What are the risks of using trazodone with Seroquel? 

Using trazodone and Seroquel together is associated with the following risks:

Risk of serotonin syndrome:

Trazodone and Seroquel both regulate serotonin concentration in the body. Higher than-normal concentrations of serotonin in the body result in a lethal condition known as serotonin syndrome.

Using trazodone with other serotonergic drugs increases the risk of serotonin syndrome. Seroquel also increases serotonergic transmission (4) and using it with serotonergic drugs can cause serotonin syndrome. 

Research shows that using Seroquel with serotonergic drugs has caused serotonin syndrome when the dose of Seroquel was slightly increased (5). Thus, careful dose adjustment is required if trazodone and Seroquel are prescribed together. 

Symptoms of serotonin syndrome include (6):

  • mental status alteration
  • agitation
  • excessive salivation
  • excessive sweating
  • hyperthermia
  • dizziness
  • tremors
  • seizures
  • hallucinations

Enhanced sedation:

Trazodone and Seroquel both are used off-label for insomnia. This is because they induce sedation in low doses by interacting with histamine and serotonin receptors (1,2). Thus, using trazodone and Seroquel together enhances the sedative effect. 

Combined use of trazodone and Seroquel can result in daytime drowsiness and impair cognition and alertness if their doses are not adjusted properly. 

Enhanced cardiovascular effects: 

Trazodone can prolong the QT intervals in patients and result in arrhythmia (1). Seroquel and trazodone both are advised to be used with precaution with drugs that prolong QT intervals (2,6). 

Monitoring of QT intervals is recommended in patients using Seroquel. This indicates that using trazodone and Seroquel together can increase the risk of QT prolongation and arrhythmia. Both drugs can cause orthostatic hypotension (1,2). 

Enhanced side effects: 

Trazodone and Seroquel both are associated with their respective set of side effects. Taking them together enhances the occurrence of side effects and amplifies the shared side effects. Trazodone-associated side effects include (1):

  • somnolence
  • lightheadedness
  • suicidal thoughts
  • tiredness
  • QT prolongation
  • priapism
  • orthostatic hypotension
  • arrhythmia
  • acid reflux

Seroquel-associated side effects include (2):

  • somnolence
  • abdominal pain 
  • lightheadedness
  • constipation
  • orthostatic hypotension
  • suicidal thoughts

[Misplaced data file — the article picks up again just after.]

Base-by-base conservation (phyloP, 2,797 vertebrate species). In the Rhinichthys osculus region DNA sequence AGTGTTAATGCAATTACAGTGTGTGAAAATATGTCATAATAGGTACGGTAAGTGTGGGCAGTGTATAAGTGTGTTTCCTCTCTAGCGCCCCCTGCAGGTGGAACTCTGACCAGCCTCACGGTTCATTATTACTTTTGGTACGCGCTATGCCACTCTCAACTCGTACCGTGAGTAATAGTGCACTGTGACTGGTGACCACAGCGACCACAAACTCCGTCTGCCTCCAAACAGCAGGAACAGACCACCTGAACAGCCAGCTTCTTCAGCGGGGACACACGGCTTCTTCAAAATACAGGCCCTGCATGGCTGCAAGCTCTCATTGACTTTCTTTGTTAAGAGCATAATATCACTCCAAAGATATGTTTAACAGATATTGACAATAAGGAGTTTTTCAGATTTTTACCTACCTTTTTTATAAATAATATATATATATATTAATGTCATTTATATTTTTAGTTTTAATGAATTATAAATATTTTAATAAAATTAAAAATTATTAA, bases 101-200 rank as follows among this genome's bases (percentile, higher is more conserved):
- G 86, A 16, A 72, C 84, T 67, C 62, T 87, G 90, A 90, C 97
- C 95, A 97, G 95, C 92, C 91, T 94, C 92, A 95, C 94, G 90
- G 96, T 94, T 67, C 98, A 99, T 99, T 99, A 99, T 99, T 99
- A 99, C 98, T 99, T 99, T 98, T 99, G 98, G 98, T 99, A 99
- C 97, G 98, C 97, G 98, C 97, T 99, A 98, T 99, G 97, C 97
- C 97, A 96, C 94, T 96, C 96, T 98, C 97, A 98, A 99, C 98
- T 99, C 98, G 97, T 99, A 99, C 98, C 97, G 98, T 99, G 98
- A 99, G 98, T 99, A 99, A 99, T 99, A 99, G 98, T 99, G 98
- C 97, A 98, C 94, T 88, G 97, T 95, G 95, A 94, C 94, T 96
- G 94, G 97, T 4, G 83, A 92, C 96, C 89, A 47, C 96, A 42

• tachycardia
  • dry mouth

Trazodone vs Seroquel: which one is more effective for insomnia? 

Trazodone and Seroquel are used off-label for insomnia and their efficacy, safety, and tolerability are being explored for insomnia. The response to each medication depends on individual characteristics and symptoms.  

In one study, the efficacy of trazodone and Seroquel were compared in treating insomnia. Results indicated that trazodone was more effective in improving sleep and associated with more gastrointestinal side effects than Seroquel (7). 

It is important to remember that the primary and FDA-approved uses of trazodone and Seroquel are different and they are not the first-line treatment of insomnia.

Your healthcare provider will decide the medication suitable for you based on your health condition. Usually, Seroquel is preferred when insomnia occurs along with mood or schizophrenia spectrum disorders. 

Trazodone is preferred for insomnia when it occurs along with MDD. It can also be used when insomnia occurs as a side effect of other antidepressants. 

In my perspective, trazodone and Seroquel can be used together if prescribed by a healthcare provider. Seroquel has been used as an adjunctive treatment for MDD and is prescribed with several antidepressants. 

Using Seroquel with antidepressants has been effective in treating treatment-resistant depression and anxiety, agitation, and insomnia occurring in patients with MDD. 

Thus, trazodone and Seroquel can be used together to enhance the antidepressant effect and address multiple symptoms of depression. Due to the associated risks, the medications should be used together only if prescribed by the healthcare provider.